JavaScript data types

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JavaScript Data Types

JavaScript variables can hold many data types: numbers, strings, objects and more:


                      var length = 16;                               // Number
                      var lastName = "Johnson";                      // String
                      var x = {firstName:"John", lastName:"Doe"};    // Object
                  

The Concept of Data Types

In programming, data types is an important concept.

To be able to operate on variables, it is important to know something about the type.

Without data types, a computer cannot safely solve this:


                      var x = 16 + "Volvo";
                  

Does it make any sense to add "Volvo" to sixteen? Will it produce an error or will it produce a result?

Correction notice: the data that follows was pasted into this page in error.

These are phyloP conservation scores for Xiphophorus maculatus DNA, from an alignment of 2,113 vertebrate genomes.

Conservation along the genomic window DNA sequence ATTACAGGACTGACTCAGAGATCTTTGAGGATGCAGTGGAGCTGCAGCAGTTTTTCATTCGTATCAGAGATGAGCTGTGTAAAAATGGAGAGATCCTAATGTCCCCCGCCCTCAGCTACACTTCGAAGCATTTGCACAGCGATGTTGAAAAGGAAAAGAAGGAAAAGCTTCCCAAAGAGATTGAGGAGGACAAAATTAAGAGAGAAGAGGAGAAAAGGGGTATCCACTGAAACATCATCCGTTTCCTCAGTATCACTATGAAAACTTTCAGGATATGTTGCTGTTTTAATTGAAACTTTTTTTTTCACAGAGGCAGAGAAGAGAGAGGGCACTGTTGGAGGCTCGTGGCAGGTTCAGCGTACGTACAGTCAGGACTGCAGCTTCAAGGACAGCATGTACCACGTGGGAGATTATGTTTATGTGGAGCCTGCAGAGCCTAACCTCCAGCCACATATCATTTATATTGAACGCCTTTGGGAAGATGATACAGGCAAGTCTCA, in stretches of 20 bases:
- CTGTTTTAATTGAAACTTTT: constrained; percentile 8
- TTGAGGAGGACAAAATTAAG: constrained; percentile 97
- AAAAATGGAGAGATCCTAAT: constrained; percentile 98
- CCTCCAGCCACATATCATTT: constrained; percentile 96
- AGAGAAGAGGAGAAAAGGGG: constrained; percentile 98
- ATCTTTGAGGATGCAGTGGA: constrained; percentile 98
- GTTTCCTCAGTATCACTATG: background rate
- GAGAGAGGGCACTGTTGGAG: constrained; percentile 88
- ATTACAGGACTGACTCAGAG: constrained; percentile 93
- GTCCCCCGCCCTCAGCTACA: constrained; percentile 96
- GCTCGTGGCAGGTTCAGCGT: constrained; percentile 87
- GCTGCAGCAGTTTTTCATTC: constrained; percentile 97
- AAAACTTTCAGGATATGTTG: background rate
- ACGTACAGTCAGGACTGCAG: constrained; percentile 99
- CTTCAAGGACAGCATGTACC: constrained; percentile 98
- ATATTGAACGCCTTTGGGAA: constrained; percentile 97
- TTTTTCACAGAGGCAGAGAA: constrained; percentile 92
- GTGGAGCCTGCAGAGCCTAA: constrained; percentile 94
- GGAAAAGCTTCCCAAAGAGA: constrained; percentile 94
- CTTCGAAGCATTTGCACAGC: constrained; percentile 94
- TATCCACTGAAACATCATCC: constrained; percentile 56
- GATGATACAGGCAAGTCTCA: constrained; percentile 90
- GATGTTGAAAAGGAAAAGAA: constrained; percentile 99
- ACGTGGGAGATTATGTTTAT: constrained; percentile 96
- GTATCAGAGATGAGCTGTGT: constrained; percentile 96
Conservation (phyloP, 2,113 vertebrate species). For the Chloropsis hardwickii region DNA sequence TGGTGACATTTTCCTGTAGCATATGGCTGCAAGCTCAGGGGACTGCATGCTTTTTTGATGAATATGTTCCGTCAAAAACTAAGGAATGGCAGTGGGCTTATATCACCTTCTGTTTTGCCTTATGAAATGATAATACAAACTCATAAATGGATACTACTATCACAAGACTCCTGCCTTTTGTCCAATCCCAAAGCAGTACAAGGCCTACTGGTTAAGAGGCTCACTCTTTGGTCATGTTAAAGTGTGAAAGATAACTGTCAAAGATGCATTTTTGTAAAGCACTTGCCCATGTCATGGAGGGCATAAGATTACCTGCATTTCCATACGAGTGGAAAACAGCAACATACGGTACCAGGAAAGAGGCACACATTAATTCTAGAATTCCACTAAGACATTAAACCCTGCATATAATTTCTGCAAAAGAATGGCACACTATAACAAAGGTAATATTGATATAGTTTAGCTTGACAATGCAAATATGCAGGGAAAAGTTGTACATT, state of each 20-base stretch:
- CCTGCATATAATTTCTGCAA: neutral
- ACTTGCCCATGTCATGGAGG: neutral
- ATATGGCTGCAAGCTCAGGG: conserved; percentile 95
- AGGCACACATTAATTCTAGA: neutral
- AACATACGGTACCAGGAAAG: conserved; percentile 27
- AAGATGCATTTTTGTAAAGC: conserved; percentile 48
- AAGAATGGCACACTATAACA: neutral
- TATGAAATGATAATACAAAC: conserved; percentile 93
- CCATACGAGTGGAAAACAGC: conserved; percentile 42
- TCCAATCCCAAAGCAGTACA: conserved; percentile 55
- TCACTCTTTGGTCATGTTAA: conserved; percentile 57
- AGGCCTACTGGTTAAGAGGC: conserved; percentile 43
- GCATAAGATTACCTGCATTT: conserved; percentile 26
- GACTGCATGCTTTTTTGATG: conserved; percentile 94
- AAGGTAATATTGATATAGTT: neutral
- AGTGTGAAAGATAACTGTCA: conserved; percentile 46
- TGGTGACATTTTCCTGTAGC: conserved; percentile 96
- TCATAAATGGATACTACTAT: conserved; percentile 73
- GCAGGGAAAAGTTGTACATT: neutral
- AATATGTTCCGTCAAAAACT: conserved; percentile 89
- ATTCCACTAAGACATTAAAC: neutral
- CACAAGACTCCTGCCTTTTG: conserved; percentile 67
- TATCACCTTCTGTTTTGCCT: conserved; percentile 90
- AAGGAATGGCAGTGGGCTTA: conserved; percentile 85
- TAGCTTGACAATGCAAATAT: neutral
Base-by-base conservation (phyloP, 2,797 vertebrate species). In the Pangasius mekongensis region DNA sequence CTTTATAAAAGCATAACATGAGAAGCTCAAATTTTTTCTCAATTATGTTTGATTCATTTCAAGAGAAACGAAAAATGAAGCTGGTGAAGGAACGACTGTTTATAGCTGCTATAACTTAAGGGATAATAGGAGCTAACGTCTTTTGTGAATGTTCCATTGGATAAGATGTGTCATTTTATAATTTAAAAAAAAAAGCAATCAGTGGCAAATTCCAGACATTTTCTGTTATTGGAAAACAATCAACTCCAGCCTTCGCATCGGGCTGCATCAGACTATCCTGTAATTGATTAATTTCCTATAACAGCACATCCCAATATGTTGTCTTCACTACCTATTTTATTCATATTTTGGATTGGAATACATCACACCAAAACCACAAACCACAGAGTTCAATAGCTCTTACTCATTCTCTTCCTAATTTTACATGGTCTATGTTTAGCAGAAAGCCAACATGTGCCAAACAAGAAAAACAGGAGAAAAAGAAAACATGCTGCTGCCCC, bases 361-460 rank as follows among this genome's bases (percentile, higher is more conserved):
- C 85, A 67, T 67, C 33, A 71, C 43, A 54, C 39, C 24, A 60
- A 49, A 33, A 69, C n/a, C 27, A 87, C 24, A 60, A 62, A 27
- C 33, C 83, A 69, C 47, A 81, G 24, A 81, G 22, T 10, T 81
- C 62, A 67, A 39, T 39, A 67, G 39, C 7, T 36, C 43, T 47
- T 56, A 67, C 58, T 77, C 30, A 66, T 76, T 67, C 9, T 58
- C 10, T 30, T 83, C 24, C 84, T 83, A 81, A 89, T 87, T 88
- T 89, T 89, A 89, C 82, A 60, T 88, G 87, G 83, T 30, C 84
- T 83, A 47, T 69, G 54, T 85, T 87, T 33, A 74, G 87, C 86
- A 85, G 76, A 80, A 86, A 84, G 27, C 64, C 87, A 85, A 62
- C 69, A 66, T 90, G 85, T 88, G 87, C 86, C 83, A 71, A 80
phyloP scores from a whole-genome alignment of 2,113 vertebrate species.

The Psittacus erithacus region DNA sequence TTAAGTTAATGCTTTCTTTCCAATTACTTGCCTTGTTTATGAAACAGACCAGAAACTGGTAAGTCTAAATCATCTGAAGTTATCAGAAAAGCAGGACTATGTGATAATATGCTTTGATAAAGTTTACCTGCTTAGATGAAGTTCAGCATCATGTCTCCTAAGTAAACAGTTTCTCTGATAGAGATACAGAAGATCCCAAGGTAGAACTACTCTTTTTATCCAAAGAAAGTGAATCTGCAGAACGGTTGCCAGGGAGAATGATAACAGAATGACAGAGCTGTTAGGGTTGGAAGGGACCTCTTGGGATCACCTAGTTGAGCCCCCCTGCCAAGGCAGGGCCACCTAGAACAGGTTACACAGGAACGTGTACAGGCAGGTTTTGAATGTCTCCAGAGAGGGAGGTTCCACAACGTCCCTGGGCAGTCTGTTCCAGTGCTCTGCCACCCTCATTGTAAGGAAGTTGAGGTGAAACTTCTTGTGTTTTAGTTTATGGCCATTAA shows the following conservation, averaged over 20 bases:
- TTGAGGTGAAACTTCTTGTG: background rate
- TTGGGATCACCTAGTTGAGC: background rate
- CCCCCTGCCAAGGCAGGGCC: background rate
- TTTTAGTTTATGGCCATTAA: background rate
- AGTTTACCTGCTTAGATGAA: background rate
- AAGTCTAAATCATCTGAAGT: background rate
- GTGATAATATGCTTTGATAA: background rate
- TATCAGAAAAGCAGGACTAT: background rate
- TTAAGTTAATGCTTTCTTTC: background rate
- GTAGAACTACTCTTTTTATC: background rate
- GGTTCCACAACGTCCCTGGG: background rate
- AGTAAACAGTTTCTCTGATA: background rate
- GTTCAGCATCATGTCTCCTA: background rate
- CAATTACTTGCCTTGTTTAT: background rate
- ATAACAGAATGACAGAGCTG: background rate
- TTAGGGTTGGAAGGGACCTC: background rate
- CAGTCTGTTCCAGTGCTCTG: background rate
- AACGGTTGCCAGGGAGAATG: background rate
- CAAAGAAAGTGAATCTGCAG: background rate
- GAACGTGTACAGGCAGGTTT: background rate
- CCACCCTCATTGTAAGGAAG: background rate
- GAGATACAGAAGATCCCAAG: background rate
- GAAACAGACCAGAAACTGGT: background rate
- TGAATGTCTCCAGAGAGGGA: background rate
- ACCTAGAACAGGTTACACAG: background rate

JavaScript will treat the example above as:


                    var x = "16" + "Volvo";
                

Remember: When adding a number and a string, JavaScript will treat the number as a string.

JavaScript evaluates expressions from left to right. Different sequences can produce different results:


                      var x = 16 + 4 + "Volvo";  // Result 20Volvo
                

                      var x = "Volvo" + 16 + 4;    // Result Volvo164
                

In the first example, JavaScript treats 16 and 4 as numbers, until it reaches "Volvo".

In the second example, since the first operand is a string, all operands are treated as strings.


JavaScript Types are Dynamic

JavaScript has dynamic types. This means that the same variable can be used to hold different data types:


                      var x;           // Now x is undefined
                      x = 5;           // Now x is a Number
                      x = "John";      // Now x is a String
                  

JavaScript Strings

A string (or a text string) is a series of characters like "John Doe".

Strings are written with quotes. You can use single or double quotes:


                    var carName1 = "Volvo XC60";   // Using double quotes